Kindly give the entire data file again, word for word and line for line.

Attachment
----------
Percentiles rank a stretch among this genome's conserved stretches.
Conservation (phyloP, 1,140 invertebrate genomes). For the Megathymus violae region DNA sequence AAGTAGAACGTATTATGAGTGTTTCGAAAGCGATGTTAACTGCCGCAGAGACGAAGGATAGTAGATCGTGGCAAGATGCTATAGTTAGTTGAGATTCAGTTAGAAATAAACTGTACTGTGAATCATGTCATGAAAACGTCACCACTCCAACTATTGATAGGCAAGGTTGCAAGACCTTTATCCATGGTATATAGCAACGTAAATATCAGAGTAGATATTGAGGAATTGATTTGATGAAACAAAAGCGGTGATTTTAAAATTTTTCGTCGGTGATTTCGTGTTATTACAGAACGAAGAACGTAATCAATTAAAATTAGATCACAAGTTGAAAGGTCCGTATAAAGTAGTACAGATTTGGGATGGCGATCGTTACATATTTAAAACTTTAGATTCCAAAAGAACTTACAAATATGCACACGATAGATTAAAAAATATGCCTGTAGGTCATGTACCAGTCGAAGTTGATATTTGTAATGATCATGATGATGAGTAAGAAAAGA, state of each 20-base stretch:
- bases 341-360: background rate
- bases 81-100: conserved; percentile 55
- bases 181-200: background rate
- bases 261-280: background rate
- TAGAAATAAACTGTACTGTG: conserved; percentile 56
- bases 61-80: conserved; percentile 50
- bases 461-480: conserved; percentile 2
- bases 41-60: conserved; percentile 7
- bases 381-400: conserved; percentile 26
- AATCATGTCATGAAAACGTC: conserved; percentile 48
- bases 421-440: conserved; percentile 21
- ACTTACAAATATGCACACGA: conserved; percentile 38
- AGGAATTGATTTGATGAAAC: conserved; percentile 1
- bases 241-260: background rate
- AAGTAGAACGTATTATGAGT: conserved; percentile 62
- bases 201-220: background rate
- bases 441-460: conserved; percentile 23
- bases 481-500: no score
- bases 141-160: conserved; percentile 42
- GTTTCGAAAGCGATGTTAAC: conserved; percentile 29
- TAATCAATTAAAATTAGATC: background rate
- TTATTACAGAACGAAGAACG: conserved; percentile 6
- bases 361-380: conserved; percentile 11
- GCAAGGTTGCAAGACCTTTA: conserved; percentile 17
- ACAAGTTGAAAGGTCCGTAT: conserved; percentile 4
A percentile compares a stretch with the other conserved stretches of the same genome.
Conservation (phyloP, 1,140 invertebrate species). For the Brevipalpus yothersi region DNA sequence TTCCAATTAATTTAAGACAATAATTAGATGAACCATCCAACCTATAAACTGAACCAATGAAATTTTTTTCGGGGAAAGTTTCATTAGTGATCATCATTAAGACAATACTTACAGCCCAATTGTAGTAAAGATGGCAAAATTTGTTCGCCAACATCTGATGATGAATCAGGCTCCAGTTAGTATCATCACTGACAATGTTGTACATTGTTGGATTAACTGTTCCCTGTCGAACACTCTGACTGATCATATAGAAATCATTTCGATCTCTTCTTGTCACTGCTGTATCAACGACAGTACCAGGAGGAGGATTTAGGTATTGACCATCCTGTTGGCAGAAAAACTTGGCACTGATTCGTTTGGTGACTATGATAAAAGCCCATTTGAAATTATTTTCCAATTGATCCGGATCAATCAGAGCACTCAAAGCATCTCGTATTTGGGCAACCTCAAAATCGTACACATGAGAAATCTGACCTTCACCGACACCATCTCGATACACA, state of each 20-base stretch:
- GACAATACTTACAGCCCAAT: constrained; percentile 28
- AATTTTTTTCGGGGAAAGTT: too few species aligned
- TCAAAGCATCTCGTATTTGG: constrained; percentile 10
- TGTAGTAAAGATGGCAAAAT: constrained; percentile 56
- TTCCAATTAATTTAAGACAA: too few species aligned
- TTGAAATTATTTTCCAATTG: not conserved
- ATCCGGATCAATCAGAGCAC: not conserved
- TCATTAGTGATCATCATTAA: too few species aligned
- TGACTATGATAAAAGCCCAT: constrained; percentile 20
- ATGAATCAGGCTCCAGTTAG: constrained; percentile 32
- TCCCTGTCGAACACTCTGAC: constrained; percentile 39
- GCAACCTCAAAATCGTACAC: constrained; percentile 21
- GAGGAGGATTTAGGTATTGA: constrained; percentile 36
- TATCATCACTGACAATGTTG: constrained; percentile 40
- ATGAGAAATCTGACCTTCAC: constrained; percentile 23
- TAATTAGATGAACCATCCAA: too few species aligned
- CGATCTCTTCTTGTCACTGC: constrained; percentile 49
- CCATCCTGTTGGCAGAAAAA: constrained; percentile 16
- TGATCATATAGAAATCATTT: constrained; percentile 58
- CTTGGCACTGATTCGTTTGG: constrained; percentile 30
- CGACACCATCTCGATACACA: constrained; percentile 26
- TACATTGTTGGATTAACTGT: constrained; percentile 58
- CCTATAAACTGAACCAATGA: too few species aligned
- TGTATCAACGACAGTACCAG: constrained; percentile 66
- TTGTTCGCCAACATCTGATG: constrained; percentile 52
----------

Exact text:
Percentiles rank a stretch among this genome's conserved stretches.
Conservation (phyloP, 1,140 invertebrate genomes). For the Megathymus violae region DNA sequence AAGTAGAACGTATTATGAGTGTTTCGAAAGCGATGTTAACTGCCGCAGAGACGAAGGATAGTAGATCGTGGCAAGATGCTATAGTTAGTTGAGATTCAGTTAGAAATAAACTGTACTGTGAATCATGTCATGAAAACGTCACCACTCCAACTATTGATAGGCAAGGTTGCAAGACCTTTATCCATGGTATATAGCAACGTAAATATCAGAGTAGATATTGAGGAATTGATTTGATGAAACAAAAGCGGTGATTTTAAAATTTTTCGTCGGTGATTTCGTGTTATTACAGAACGAAGAACGTAATCAATTAAAATTAGATCACAAGTTGAAAGGTCCGTATAAAGTAGTACAGATTTGGGATGGCGATCGTTACATATTTAAAACTTTAGATTCCAAAAGAACTTACAAATATGCACACGATAGATTAAAAAATATGCCTGTAGGTCATGTACCAGTCGAAGTTGATATTTGTAATGATCATGATGATGAGTAAGAAAAGA, state of each 20-base stretch:
- bases 341-360: background rate
- bases 81-100: conserved; percentile 55
- bases 181-200: background rate
- bases 261-280: background rate
- TAGAAATAAACTGTACTGTG: conserved; percentile 56
- bases 61-80: conserved; percentile 50
- bases 461-480: conserved; percentile 2
- bases 41-60: conserved; percentile 7
- bases 381-400: conserved; percentile 26
- AATCATGTCATGAAAACGTC: conserved; percentile 48
- bases 421-440: conserved; percentile 21
- ACTTACAAATATGCACACGA: conserved; percentile 38
- AGGAATTGATTTGATGAAAC: conserved; percentile 1
- bases 241-260: background rate
- AAGTAGAACGTATTATGAGT: conserved; percentile 62
- bases 201-220: background rate
- bases 441-460: conserved; percentile 23
- bases 481-500: no score
- bases 141-160: conserved; percentile 42
- GTTTCGAAAGCGATGTTAAC: conserved; percentile 29
- TAATCAATTAAAATTAGATC: background rate
- TTATTACAGAACGAAGAACG: conserved; percentile 6
- bases 361-380: conserved; percentile 11
- GCAAGGTTGCAAGACCTTTA: conserved; percentile 17
- ACAAGTTGAAAGGTCCGTAT: conserved; percentile 4
A percentile compares a stretch with the other conserved stretches of the same genome.
Conservation (phyloP, 1,140 invertebrate species). For the Brevipalpus yothersi region DNA sequence TTCCAATTAATTTAAGACAATAATTAGATGAACCATCCAACCTATAAACTGAACCAATGAAATTTTTTTCGGGGAAAGTTTCATTAGTGATCATCATTAAGACAATACTTACAGCCCAATTGTAGTAAAGATGGCAAAATTTGTTCGCCAACATCTGATGATGAATCAGGCTCCAGTTAGTATCATCACTGACAATGTTGTACATTGTTGGATTAACTGTTCCCTGTCGAACACTCTGACTGATCATATAGAAATCATTTCGATCTCTTCTTGTCACTGCTGTATCAACGACAGTACCAGGAGGAGGATTTAGGTATTGACCATCCTGTTGGCAGAAAAACTTGGCACTGATTCGTTTGGTGACTATGATAAAAGCCCATTTGAAATTATTTTCCAATTGATCCGGATCAATCAGAGCACTCAAAGCATCTCGTATTTGGGCAACCTCAAAATCGTACACATGAGAAATCTGACCTTCACCGACACCATCTCGATACACA, state of each 20-base stretch:
- GACAATACTTACAGCCCAAT: constrained; percentile 28
- AATTTTTTTCGGGGAAAGTT: too few species aligned
- TCAAAGCATCTCGTATTTGG: constrained; percentile 10
- TGTAGTAAAGATGGCAAAAT: constrained; percentile 56
- TTCCAATTAATTTAAGACAA: too few species aligned
- TTGAAATTATTTTCCAATTG: not conserved
- ATCCGGATCAATCAGAGCAC: not conserved
- TCATTAGTGATCATCATTAA: too few species aligned
- TGACTATGATAAAAGCCCAT: constrained; percentile 20
- ATGAATCAGGCTCCAGTTAG: constrained; percentile 32
- TCCCTGTCGAACACTCTGAC: constrained; percentile 39
- GCAACCTCAAAATCGTACAC: constrained; percentile 21
- GAGGAGGATTTAGGTATTGA: constrained; percentile 36
- TATCATCACTGACAATGTTG: constrained; percentile 40
- ATGAGAAATCTGACCTTCAC: constrained; percentile 23
- TAATTAGATGAACCATCCAA: too few species aligned
- CGATCTCTTCTTGTCACTGC: constrained; percentile 49
- CCATCCTGTTGGCAGAAAAA: constrained; percentile 16
- TGATCATATAGAAATCATTT: constrained; percentile 58
- CTTGGCACTGATTCGTTTGG: constrained; percentile 30
- CGACACCATCTCGATACACA: constrained; percentile 26
- TACATTGTTGGATTAACTGT: constrained; percentile 58
- CCTATAAACTGAACCAATGA: too few species aligned
- TGTATCAACGACAGTACCAG: constrained; percentile 66
- TTGTTCGCCAACATCTGATG: constrained; percentile 52